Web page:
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Slim down your binaries

· 3 min read
Daniel Ruf
Full Stack Developer

Internally we develop our own tools, that we use as CLI. To make it easier to distribute and use them, we create standalone binaries. But often the files are huge.

So let's see how we can make them smaller without losing any functionality.

In our case, these tools are often either written in JavaScript or TypeScript. For creating the standalone binaries (to use them in Docker containers for example) we use pkg by Vercel.

But the resulting files are quite big, so I was looking for ways, to get them smaller.

The command that we use, is simple:

pkg . --targets node16-linux --output sync

With this code, we get a binary sync, that we can drop into our containers. The size of the generated file is 51 MB.

In the documentation of pkg we can find a --compression setting, which supports Brotli and gzip.

-C, --compress [default=None] compression algorithm = Brotli or GZip



Pass --compress Brotli or --compress GZip to pkg to compress further the content of the files store in the executable.

This option can reduce the size of the embedded file system by up to 60%.

The startup time of the application might be reduced slightly.

-C can be used as a shortcut for --compress .

In most cases Brotli should provide smaller results than gzip, so let's try this.

The new command with Brotli compression:

pkg . --targets node16-linux --output sync --compress Brotli

Now we should have a smaller file. The size of the generated file with Brotly compression is 43 MB.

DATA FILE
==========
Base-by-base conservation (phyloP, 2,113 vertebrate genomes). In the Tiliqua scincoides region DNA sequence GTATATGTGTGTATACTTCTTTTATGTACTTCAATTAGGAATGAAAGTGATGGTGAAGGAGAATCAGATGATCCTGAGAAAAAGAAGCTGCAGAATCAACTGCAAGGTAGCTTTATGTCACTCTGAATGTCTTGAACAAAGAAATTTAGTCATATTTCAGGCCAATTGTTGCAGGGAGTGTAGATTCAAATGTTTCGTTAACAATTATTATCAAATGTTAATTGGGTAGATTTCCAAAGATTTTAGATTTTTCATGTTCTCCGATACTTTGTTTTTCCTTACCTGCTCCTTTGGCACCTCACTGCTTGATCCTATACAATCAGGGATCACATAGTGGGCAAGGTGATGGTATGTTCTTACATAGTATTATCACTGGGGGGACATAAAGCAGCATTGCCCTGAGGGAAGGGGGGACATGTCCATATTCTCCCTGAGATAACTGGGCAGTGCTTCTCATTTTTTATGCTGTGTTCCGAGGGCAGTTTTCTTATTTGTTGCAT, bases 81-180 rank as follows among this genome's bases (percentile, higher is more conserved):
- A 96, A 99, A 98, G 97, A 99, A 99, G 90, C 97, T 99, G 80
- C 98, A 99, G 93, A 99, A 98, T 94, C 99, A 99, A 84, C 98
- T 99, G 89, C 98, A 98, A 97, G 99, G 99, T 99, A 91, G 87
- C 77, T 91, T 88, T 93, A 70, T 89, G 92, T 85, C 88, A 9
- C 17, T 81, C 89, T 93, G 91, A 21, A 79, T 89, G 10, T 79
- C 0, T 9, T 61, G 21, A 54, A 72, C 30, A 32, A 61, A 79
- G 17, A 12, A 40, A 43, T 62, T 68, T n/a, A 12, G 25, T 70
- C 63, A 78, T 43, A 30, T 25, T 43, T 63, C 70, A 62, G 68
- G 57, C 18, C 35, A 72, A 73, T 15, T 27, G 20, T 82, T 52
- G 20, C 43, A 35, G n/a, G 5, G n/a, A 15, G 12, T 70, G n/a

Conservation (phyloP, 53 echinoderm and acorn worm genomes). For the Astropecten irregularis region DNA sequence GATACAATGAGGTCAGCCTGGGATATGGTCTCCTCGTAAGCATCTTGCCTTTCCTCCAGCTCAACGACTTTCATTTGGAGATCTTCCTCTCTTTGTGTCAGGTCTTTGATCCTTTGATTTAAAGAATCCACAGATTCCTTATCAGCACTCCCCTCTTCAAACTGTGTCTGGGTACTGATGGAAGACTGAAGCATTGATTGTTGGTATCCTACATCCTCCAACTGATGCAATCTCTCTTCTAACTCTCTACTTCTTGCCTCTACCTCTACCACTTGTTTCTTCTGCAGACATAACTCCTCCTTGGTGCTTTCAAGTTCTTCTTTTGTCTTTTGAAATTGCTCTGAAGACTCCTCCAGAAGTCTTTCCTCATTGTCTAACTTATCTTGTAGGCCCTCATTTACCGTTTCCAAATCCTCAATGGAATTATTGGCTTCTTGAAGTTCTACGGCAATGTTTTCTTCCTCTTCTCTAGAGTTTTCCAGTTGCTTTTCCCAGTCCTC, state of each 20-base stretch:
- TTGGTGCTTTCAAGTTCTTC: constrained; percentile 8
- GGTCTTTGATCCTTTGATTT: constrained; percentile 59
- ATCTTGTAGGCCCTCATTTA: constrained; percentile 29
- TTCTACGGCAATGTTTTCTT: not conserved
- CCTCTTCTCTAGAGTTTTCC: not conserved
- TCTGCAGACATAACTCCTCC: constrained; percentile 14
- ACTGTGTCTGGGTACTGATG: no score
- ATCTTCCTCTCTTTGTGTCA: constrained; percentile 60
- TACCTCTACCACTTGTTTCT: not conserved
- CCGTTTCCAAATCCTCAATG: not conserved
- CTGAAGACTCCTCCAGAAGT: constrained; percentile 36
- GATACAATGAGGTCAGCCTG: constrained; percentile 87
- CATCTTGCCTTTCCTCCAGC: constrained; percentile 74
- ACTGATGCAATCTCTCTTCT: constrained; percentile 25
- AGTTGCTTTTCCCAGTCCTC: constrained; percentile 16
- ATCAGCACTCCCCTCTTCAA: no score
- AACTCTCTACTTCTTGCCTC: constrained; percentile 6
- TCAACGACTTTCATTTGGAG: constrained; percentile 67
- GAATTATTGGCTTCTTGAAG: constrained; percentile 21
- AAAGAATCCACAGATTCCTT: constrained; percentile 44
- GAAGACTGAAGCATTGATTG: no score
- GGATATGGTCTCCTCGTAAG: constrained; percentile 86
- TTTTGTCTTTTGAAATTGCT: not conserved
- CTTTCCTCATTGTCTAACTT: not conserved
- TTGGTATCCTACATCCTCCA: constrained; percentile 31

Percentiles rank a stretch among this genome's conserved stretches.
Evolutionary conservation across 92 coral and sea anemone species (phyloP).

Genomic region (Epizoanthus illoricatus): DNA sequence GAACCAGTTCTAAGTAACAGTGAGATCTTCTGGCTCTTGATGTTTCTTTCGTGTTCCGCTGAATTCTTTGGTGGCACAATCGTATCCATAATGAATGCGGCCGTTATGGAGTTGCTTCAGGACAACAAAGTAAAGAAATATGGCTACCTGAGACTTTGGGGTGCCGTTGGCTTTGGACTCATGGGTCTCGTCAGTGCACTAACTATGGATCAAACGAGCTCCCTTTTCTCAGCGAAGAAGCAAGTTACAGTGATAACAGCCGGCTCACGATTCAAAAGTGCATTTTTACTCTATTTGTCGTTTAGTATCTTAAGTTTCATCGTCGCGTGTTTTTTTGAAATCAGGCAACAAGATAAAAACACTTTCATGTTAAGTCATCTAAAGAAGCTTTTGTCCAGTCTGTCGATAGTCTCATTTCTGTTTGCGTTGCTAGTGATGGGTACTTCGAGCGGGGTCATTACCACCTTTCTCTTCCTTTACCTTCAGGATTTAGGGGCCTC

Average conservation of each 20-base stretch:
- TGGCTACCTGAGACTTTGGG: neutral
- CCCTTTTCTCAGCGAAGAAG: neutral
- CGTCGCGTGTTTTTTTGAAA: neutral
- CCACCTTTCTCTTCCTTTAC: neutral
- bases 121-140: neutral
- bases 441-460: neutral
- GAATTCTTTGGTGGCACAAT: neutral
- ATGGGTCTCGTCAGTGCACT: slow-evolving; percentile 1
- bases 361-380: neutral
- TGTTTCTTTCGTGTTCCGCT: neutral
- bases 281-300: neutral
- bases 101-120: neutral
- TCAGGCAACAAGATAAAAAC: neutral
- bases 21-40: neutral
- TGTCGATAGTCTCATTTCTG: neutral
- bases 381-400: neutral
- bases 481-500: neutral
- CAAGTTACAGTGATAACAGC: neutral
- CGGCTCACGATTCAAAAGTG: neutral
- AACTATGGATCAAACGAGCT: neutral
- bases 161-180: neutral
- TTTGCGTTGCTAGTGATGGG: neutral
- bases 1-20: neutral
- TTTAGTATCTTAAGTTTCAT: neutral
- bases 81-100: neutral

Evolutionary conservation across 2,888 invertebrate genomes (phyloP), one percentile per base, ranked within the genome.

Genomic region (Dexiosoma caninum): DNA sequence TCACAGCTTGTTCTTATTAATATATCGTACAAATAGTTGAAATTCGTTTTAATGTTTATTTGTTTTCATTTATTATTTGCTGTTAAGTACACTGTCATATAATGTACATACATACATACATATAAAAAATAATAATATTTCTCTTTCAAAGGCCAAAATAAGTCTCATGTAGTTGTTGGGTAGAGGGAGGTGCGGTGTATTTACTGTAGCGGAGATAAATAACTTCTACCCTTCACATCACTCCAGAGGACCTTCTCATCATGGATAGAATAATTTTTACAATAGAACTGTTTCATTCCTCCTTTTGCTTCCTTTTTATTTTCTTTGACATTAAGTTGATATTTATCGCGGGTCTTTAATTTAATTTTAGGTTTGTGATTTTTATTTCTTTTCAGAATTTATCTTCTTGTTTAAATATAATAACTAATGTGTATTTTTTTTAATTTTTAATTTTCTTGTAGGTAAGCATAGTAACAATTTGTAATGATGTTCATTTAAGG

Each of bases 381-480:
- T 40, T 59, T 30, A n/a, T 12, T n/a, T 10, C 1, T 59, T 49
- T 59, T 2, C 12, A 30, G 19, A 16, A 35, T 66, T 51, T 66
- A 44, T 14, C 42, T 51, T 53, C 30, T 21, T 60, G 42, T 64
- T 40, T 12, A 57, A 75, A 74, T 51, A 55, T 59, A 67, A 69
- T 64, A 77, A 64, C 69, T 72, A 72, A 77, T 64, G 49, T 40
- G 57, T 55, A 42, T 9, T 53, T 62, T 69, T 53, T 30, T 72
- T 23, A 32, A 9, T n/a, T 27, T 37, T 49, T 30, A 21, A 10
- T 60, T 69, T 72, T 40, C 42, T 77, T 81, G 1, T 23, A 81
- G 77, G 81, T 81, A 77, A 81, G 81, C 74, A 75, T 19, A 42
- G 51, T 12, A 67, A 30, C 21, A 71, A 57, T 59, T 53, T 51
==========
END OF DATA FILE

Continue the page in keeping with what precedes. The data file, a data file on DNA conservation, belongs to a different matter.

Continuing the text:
So that saved a few Megabytes. Not that much, but better than nothing.

But are there solutions to get even smaller binaries? Yes, there are established tools for compressing binaries.

Many might have already heard of UPX, which is often used. We tested that and by default, the Brotli compressed file did not get much smaller (around 41 Megabytes), when we tried to compress it with UPX.

So we tried another tool, called gzexe, which is part of the gzip package and also relies on that to decompress the generated files.

pkg . --targets node16-linux --output sync --compress Brotli && gzexe sync

The result was great. The new file is only 18 MB in size.

So with these simple steps, we drastically decreased the filesize from 51 to 18 Megabytes.

original size: 51M
brotli compressed: 43M
brotli compressed + gzexe: 18M

The same result can be achieved with UPX, but that took a bit longer compared to gzexe. Also in our case we already had gzip installed, so gzexe could be directly used without installing any extra software packages.

With this knowledge, you can easily compress your binaries. Your actual results may vary, so you should try to find the right compression settings and tools.